1. Children shall have the right to such protection and care as is necessary for their well-being. They may express their views freely. Such views shall be taken into consideration on matters which concern them in accordance with their age and maturity.

2. In all actions relating to children, whether taken by public authorities or private institutions, the child’s best interests must be a primary consideration.

Article 25

The Union recognises and respects the rights of the elderly to lead a life of dignity and independence and to participate in social and cultural life.

Treaty on the Functioning of the European Union Article 20

1. Citizenship of the Union is hereby established. Every person holding the nationality of a member state shall be a citizen of the Union. Citizenship of the Union shall be additional to and not replace national citizenship.

2. Citizens of the Union shall enjoy the rights and be subject to the duties provided for in the Treaties. They shall have, inter alia:

a) the right to move and reside freely within the territory of the member states; …”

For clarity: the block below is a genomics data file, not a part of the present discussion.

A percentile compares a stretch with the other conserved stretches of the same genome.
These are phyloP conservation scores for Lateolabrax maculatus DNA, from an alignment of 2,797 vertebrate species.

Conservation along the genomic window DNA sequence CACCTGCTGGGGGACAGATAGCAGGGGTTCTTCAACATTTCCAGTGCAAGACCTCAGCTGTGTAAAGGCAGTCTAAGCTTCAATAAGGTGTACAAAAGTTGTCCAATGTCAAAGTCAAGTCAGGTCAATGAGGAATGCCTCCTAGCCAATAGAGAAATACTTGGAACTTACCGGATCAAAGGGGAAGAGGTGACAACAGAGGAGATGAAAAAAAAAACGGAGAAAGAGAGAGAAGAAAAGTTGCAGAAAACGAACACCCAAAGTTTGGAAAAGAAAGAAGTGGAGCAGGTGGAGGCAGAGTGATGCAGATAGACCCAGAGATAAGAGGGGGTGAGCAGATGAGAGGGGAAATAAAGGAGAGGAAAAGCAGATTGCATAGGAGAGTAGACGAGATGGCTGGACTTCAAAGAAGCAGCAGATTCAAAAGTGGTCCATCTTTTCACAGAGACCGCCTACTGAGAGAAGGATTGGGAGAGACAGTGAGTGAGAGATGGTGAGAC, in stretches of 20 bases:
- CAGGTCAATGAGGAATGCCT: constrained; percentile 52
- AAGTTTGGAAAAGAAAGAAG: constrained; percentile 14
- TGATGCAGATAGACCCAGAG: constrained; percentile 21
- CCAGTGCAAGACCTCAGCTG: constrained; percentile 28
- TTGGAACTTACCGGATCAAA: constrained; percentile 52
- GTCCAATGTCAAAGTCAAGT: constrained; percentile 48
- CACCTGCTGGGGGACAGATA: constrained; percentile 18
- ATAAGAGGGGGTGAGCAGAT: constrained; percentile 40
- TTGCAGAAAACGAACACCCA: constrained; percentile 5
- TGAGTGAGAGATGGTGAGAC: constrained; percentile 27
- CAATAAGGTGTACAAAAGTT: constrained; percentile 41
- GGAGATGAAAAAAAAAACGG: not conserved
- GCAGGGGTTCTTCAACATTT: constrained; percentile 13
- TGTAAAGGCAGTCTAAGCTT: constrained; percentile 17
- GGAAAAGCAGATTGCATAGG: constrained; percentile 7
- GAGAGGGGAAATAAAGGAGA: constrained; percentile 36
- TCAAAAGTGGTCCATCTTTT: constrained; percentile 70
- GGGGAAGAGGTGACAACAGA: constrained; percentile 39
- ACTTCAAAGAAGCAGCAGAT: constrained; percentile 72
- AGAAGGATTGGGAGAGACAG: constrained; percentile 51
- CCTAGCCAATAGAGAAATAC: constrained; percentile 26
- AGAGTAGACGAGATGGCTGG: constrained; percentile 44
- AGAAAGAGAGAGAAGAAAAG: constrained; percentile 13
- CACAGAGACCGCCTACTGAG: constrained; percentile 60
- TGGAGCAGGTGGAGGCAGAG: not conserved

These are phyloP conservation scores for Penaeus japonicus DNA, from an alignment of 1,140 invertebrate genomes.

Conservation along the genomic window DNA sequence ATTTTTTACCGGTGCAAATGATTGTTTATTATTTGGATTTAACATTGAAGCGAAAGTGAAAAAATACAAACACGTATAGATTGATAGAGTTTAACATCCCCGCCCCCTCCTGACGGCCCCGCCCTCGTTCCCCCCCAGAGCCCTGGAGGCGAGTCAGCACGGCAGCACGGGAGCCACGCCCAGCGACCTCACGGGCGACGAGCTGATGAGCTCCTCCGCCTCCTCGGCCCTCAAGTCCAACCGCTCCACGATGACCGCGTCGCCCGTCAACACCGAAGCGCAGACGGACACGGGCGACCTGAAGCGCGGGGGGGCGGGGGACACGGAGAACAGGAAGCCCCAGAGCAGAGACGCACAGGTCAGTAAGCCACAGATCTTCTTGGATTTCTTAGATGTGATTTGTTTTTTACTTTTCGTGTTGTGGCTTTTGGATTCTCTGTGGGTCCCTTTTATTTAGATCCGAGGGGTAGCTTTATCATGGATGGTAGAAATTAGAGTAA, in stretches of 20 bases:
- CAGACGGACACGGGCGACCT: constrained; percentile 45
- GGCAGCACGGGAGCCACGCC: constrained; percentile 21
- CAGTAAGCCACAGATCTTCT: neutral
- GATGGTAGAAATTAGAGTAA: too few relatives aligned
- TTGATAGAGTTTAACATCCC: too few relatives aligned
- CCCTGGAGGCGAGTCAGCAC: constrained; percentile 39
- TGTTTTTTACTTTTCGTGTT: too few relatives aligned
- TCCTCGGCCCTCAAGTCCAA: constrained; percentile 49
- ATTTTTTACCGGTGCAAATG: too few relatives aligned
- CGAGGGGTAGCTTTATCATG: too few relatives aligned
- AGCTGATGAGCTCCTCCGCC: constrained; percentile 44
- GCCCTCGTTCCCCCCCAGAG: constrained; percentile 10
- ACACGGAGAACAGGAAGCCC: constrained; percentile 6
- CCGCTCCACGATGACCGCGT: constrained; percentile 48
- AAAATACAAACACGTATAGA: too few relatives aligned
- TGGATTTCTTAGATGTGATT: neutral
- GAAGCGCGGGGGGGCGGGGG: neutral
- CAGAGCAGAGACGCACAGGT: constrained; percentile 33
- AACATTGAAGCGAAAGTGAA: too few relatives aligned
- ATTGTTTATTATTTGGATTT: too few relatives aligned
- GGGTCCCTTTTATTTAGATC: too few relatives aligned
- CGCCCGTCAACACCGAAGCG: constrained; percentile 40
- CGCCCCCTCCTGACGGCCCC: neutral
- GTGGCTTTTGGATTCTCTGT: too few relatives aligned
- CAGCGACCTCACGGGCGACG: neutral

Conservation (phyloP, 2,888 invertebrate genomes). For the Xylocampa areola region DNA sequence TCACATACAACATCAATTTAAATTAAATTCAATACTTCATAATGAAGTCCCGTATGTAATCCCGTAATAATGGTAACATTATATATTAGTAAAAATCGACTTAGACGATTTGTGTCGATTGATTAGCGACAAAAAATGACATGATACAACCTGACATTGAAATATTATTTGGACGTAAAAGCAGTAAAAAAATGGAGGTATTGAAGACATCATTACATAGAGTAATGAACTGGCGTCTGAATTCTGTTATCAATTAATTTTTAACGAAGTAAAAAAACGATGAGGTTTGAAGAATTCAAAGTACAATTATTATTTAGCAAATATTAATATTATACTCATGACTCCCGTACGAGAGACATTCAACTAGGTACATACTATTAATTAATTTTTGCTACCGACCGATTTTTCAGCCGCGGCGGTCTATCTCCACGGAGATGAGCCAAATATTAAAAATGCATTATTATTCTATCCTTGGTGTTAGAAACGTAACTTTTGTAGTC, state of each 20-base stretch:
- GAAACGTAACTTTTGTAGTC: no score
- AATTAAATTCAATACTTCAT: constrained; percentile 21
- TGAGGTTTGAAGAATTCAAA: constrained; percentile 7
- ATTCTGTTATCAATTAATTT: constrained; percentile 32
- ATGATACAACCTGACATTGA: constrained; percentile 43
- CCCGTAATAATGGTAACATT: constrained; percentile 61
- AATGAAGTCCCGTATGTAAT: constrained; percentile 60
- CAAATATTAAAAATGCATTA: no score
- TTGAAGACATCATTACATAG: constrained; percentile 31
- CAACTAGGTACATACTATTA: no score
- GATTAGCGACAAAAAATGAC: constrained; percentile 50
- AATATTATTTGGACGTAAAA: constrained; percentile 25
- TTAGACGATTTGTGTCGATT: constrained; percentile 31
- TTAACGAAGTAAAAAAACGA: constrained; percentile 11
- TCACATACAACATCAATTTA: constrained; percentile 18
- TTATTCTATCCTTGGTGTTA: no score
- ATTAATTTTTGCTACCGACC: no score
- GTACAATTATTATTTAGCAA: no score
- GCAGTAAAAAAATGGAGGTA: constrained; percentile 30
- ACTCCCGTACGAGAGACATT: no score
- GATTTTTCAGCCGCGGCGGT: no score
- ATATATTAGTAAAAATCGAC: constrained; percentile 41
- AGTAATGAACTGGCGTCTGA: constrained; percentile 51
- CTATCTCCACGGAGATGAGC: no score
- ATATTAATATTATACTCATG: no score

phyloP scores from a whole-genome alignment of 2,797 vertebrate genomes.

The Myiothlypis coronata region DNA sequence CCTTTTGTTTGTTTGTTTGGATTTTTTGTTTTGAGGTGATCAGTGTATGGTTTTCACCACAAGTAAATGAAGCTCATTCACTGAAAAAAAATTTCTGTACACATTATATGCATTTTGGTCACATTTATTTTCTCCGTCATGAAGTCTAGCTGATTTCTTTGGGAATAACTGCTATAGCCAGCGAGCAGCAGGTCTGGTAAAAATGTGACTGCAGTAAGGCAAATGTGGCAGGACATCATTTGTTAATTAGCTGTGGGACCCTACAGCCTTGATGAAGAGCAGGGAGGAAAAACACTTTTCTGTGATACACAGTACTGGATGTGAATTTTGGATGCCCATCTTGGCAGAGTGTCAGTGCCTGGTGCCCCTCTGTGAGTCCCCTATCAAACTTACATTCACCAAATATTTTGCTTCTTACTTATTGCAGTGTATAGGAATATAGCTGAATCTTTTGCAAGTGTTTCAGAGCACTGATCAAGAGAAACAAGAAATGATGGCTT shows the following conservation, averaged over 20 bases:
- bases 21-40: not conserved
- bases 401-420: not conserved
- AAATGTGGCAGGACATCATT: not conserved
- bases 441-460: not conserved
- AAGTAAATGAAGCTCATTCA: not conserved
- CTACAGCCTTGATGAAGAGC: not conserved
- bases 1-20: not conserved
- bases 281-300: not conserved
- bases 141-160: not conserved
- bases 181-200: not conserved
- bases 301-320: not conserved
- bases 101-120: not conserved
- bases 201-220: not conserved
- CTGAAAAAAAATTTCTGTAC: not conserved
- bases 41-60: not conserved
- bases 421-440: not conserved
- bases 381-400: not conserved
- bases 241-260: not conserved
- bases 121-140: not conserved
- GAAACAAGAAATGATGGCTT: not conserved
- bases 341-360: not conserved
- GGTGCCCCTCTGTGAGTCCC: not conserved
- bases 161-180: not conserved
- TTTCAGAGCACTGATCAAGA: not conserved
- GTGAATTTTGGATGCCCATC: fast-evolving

Held:

  1. What lay at the heart of the Zambrano jurisprudence was the requirement that the Union citizen would be compelled to leave Union territory if the non-member state national parent (TCN), with whom the Union citizen had a relationship of dependency, was removed. It was the role of the national court to determine whether the removal of the TCN carer would actually cause the Union citizen to leave the Union. In the instant case, the FTT found against the 1st appellant and concluded that his father would not accompany him to India. That meant that, unless there was adopted a different approach to compulsion, his appeal had to fail. There was no question of his being able to establish any interference with his Convention right to respect for his private and family life as he had failed already in that regard.
  2. Factors of relevance, for the purposes of determining whether a refusal to grant a derived right of residence to a third-country national parent of a child who was a Union citizen meant that that child was deprived of the genuine enjoyment of the substance of the rights conferred on him by that status, by compelling that child, in practice, to accompany the parent and therefore leave the territory of the European Union as a whole, included the question of who had custody of the child and whether that child was legally, financially or emotionally dependent on the third-country national parent.